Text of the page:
On-Board Real-Time Trajectory Planning for Fixed Wing Unmanned Aerial Vehicles in Extreme Environments

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A team from the University of Bristol have developed a method of operating fixed wing Unmanned Aerial Vehicles (UAVs) at long-range and high-altitude over Volcán de Fuego in Guatemala for the purposes of volcanic monitoring and ash-sampling. Conventionally, the mission plans must be carefully designed prior to flight, to cope with altitude gains in excess of 3000 m, reaching 9 km from the ground control station and 4500 m above mean sea level. This means the climb route cannot be modified mid-flight. At these scales, atmospheric conditions change over the course of a flight and so a real-time trajectory planner (RTTP) is desirable, calculating a route on-board the aircraft. This paper presents an RTTP based around a genetic algorithm optimisation running on a Raspberry Pi 3 B+, the first of its kind to be flown on-board a UAV. Four flights are presented, each having calculated a new and valid trajectory on-board, from the ground control station to the summit region of Volcań de Fuego. The RTTP flights are shown to have approximately equivalent efficiency characteristics to conventionally planned missions. This technology is promising for the future of long-range UAV operations and further development is likely to see significant energy and efficiency savings.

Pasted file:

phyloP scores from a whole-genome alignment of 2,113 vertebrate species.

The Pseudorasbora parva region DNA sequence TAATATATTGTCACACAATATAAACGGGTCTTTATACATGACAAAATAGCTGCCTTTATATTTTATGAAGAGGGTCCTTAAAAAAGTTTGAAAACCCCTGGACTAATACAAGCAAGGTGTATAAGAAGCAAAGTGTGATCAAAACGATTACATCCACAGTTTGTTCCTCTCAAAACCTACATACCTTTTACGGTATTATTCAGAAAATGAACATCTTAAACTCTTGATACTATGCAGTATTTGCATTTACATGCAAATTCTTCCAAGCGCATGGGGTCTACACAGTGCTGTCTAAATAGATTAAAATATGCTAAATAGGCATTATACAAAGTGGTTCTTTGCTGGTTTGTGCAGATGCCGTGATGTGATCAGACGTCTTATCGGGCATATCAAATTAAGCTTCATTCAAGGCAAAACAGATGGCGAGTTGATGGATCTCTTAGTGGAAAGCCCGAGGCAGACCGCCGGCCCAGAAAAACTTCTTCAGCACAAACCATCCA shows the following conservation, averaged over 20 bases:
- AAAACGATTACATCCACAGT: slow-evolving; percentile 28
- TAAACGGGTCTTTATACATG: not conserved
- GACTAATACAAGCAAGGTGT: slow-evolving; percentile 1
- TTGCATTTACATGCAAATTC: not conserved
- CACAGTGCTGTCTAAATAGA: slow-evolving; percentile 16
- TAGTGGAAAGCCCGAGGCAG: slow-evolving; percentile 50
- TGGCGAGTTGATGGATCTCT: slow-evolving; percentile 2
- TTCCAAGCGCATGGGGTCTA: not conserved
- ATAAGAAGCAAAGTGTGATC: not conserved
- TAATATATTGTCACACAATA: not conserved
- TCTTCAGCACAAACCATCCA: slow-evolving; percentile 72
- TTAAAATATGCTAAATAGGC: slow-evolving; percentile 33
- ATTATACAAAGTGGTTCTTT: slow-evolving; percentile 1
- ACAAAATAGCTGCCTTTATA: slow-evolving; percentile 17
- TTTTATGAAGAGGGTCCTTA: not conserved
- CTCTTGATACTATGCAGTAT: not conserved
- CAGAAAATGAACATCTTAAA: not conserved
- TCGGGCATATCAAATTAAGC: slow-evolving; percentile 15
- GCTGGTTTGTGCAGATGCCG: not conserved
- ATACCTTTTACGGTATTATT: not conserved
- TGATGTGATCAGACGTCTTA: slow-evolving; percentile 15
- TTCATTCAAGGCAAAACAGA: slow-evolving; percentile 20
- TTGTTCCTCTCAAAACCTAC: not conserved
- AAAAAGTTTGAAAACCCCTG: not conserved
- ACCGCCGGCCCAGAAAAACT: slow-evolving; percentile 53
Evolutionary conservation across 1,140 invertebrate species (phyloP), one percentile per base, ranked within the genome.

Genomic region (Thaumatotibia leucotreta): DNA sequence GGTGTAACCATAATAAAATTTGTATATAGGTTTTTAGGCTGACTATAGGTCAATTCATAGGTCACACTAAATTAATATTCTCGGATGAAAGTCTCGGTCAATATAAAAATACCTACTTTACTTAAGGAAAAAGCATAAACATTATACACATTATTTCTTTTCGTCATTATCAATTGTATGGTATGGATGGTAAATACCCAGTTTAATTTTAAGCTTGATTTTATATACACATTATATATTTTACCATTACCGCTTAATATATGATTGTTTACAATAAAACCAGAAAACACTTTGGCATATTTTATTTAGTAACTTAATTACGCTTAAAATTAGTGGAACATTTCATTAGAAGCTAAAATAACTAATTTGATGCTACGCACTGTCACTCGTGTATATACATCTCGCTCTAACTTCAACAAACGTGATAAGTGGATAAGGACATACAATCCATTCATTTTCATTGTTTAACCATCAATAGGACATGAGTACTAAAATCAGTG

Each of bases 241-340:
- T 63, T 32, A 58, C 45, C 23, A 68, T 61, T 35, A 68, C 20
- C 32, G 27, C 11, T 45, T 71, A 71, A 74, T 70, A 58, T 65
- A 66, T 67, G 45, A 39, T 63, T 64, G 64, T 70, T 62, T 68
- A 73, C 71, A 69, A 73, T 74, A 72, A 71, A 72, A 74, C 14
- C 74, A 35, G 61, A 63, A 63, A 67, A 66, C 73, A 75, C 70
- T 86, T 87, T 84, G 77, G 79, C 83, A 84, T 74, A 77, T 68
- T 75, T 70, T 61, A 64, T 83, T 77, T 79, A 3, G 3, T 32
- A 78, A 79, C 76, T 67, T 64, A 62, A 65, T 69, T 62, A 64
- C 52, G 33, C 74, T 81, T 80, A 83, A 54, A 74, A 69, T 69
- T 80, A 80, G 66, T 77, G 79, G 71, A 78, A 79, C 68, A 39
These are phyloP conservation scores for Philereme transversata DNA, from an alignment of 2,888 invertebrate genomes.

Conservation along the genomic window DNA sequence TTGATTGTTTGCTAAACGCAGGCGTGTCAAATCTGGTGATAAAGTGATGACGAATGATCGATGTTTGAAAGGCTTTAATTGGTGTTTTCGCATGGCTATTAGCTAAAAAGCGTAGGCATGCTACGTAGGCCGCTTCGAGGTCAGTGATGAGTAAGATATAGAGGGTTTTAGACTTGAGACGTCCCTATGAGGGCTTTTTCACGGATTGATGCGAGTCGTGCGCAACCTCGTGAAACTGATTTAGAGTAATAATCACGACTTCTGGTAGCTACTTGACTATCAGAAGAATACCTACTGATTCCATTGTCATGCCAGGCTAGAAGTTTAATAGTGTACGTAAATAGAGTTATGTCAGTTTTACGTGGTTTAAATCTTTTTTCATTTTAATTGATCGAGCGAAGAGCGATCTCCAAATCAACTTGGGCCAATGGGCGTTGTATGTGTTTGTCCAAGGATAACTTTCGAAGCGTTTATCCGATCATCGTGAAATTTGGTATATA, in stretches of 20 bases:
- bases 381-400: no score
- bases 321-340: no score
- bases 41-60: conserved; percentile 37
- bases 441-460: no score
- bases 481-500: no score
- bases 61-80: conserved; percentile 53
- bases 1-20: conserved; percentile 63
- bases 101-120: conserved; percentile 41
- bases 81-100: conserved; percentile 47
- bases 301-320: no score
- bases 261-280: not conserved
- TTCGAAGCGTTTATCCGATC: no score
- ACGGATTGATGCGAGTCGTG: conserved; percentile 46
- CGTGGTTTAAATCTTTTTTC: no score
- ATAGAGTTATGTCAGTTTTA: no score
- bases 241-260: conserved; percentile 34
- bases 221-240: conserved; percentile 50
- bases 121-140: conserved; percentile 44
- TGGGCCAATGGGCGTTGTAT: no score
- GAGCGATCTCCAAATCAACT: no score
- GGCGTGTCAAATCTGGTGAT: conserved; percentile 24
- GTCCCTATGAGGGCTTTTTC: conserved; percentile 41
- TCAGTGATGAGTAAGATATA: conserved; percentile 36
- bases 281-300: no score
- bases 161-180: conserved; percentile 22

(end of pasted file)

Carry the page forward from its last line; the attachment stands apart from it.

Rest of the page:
Original languageEnglish
Article number4085
Number of pages21
Issue number19
Publication statusPublished - 21 Sept 2019


  • environmental monitoring
  • UAV navigation
  • UAV path planning


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